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Wednesday October 02, 2019

The climate strikes that took over San Francisco were just the beginning

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Isabella Zizi stands and gives land acknowledgement to the village of Yelamu of the Ohlone people

By Isabella Zizi, Climate Campaigner, Stand.earth

On September 20th, I joined millions of other people as we took over the streets and stood behind youth leadership all across the globe to kick off a week of “Climate Strikes,” demanding action be taken to stop the climate crisis from progressing any further. It was such a powerful feeling to be part of that energy from the students who understood the importance of their voices being amplified – to hear: “Hey, hey! Ho, ho! Climate change has got to go!” echoing off of the skyscrapers in San Francisco and all the music, chants, and cheers roaring through the streets. That’s a moment I will cherish and, when I get older, will share with my great-grandchildren so they can understand the powerful movement I was part of. But that was just the beginning. 

A few days later on September 25th, I had the honor to work alongside the Climate Justice SF organizers, which consisted of Idle No More SF Bay, 1000 Grandmothers, Extinction Rebellion SF Bay, and Diablo Rising Tide in successfully shutting down two blocks on “Wall Street West” – also known as the Financial District in San Francisco on Montgomery Street – for a whole work day. Volunteer organizers showed up at the crack of dawn in the chilled, dark, and quiet streets of San Francisco, setting up banners, flags, information tables in preparation for the day. The clouds were turning pink as sunrise started to peek through the skyscrapers and activists. Before starting the march, a respectful reminder and land acknowledgement to the village of Yelamu of the Ohlone people was announced by myself before Idle No More SF Bay grandmothers and members kicked us off with the “Woman Warrior” song. From afar, we noticed our allies and street safety folks wearing highlighted neon vests as they were gently approaching cars requesting them to turn around informing them that the street was blocked off. Two blocks and four intersections later, we were successful with our blockades and the fun was just about to start.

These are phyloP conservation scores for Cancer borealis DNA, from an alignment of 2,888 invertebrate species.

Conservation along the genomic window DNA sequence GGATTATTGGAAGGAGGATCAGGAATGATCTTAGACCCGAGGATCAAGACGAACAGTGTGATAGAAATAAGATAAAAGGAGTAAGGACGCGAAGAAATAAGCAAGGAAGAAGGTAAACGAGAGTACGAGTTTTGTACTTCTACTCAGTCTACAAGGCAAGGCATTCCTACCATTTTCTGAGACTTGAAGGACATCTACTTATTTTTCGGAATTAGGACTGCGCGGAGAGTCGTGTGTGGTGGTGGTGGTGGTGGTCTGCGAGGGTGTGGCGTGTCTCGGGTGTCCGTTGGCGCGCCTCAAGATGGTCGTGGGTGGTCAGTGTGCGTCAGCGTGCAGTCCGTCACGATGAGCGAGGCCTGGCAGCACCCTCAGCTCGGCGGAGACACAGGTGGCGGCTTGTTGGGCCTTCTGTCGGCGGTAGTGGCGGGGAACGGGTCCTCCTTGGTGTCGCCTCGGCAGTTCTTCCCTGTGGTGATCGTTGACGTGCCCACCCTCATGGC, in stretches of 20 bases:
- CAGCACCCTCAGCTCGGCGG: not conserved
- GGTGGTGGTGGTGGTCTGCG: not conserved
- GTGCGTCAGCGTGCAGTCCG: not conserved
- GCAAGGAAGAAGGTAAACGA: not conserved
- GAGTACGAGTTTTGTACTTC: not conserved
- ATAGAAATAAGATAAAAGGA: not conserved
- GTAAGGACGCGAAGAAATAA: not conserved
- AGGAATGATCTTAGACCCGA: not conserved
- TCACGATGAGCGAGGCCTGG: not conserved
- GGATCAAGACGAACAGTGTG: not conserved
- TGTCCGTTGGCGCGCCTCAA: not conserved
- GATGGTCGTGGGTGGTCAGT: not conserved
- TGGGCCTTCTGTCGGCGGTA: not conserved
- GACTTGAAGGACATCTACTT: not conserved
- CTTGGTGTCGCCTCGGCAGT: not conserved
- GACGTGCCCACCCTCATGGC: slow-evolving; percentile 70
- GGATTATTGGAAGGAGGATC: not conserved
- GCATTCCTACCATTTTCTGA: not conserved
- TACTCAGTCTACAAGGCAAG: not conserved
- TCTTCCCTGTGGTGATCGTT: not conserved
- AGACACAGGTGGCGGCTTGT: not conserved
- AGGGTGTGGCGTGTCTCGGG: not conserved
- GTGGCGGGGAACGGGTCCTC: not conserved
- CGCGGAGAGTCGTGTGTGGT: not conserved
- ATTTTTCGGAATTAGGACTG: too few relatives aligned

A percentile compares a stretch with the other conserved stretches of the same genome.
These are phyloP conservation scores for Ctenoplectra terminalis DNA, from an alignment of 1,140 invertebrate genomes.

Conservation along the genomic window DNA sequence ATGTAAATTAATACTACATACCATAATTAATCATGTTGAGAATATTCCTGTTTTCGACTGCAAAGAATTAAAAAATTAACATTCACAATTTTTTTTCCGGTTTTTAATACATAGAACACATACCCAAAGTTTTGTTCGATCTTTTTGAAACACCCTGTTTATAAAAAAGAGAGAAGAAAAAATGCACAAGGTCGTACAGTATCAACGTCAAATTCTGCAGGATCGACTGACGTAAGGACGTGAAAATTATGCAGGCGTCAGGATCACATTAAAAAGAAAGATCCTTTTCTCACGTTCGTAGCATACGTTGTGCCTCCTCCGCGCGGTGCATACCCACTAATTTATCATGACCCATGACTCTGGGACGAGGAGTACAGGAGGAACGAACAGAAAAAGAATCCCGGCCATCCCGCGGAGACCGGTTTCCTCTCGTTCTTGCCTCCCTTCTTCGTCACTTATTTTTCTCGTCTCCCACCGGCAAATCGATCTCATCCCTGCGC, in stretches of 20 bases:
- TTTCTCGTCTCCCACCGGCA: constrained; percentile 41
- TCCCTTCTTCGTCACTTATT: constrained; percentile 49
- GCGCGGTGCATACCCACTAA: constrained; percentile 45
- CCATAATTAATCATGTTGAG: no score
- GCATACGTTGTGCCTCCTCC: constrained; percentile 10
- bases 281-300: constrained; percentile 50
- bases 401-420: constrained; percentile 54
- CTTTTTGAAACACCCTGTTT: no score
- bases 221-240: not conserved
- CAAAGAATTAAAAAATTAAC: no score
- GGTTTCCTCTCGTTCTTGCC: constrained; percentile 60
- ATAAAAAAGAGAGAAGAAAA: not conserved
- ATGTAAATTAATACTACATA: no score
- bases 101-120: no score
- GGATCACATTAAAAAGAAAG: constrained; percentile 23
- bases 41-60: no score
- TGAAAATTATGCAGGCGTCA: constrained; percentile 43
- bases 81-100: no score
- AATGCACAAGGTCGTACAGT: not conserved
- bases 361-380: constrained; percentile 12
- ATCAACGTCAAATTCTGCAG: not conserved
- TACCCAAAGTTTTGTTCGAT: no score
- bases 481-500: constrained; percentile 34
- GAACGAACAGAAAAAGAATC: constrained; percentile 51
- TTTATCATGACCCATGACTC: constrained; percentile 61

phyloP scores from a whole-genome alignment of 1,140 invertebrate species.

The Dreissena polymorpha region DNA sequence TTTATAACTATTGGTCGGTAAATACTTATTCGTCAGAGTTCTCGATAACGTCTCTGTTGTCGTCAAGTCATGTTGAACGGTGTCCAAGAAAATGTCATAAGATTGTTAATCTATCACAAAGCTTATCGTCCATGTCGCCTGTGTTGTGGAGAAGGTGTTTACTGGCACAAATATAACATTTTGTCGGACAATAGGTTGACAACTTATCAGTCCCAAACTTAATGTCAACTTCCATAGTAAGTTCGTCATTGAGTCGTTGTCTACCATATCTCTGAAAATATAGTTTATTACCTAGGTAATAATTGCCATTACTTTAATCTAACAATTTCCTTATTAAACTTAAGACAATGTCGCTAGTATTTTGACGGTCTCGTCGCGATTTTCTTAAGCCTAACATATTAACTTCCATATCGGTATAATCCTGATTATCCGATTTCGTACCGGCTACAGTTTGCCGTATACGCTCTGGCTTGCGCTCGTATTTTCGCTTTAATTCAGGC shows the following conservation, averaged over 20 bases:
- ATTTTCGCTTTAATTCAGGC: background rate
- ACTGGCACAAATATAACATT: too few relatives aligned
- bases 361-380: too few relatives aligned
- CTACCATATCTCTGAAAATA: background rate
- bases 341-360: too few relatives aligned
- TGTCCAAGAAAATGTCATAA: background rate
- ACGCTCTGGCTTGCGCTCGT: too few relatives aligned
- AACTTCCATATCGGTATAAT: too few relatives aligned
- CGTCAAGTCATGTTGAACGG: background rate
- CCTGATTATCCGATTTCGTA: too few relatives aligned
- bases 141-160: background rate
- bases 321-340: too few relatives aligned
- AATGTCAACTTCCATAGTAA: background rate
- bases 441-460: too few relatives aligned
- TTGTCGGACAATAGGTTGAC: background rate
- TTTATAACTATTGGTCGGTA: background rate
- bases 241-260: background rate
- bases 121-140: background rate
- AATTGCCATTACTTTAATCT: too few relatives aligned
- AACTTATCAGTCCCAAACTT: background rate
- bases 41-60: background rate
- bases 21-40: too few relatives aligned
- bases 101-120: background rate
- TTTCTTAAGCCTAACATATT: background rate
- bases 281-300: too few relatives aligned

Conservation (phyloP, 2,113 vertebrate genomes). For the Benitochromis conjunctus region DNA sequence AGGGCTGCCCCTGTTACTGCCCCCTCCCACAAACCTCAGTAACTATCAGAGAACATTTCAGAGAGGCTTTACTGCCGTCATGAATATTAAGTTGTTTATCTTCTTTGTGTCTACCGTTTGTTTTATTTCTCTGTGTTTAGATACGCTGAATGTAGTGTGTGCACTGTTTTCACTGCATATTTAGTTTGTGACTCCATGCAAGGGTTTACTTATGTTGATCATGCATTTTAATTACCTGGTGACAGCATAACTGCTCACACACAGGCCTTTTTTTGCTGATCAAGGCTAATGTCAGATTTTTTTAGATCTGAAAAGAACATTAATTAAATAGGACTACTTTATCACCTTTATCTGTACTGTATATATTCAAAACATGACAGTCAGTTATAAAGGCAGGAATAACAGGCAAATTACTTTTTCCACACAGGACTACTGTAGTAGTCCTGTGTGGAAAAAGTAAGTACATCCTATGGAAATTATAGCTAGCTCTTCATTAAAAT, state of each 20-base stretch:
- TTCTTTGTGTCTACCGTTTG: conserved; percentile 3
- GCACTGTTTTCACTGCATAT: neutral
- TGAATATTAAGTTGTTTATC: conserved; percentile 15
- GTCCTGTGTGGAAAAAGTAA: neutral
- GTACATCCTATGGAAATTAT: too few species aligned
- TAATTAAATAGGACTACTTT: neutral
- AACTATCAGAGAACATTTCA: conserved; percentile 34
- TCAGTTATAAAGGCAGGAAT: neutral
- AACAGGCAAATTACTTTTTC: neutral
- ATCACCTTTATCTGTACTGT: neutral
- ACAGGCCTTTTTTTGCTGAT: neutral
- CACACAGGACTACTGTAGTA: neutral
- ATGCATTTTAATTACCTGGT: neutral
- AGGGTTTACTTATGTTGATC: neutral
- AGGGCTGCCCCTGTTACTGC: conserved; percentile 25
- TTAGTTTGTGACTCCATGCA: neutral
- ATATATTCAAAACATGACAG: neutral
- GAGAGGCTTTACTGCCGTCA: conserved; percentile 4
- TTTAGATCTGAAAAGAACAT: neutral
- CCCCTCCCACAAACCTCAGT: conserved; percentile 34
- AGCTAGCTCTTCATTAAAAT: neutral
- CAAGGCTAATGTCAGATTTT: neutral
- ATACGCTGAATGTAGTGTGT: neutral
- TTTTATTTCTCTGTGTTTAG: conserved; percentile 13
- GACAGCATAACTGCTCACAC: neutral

Art volunteers were seen running around with boxes of varieties of paints; blues, whites, reds, and yellows, and mobile carts filled with natural brown clay and white clay buckets with handfuls of paintbrushes and stacks of containers. Each block was awaiting their designated chalk muralist to replicate their street mural that was created specifically for this action – each mural highlighting the solutions we need to put our intentions towards when it comes to reducing our use of fossil fuels and increasing renewable and sustainable energy. “Return to the old ways,” “Migration is natural, we are all related,” “Liberate the land, libera la tierra”; these were just three phrases I read out of 11 street murals that were painted on the streets in circles as big as four lanes total in the streets. In between each painting was an Indigenous California basketry design by Edward Willie of the Pomo/Wailaki/Wintu tribes.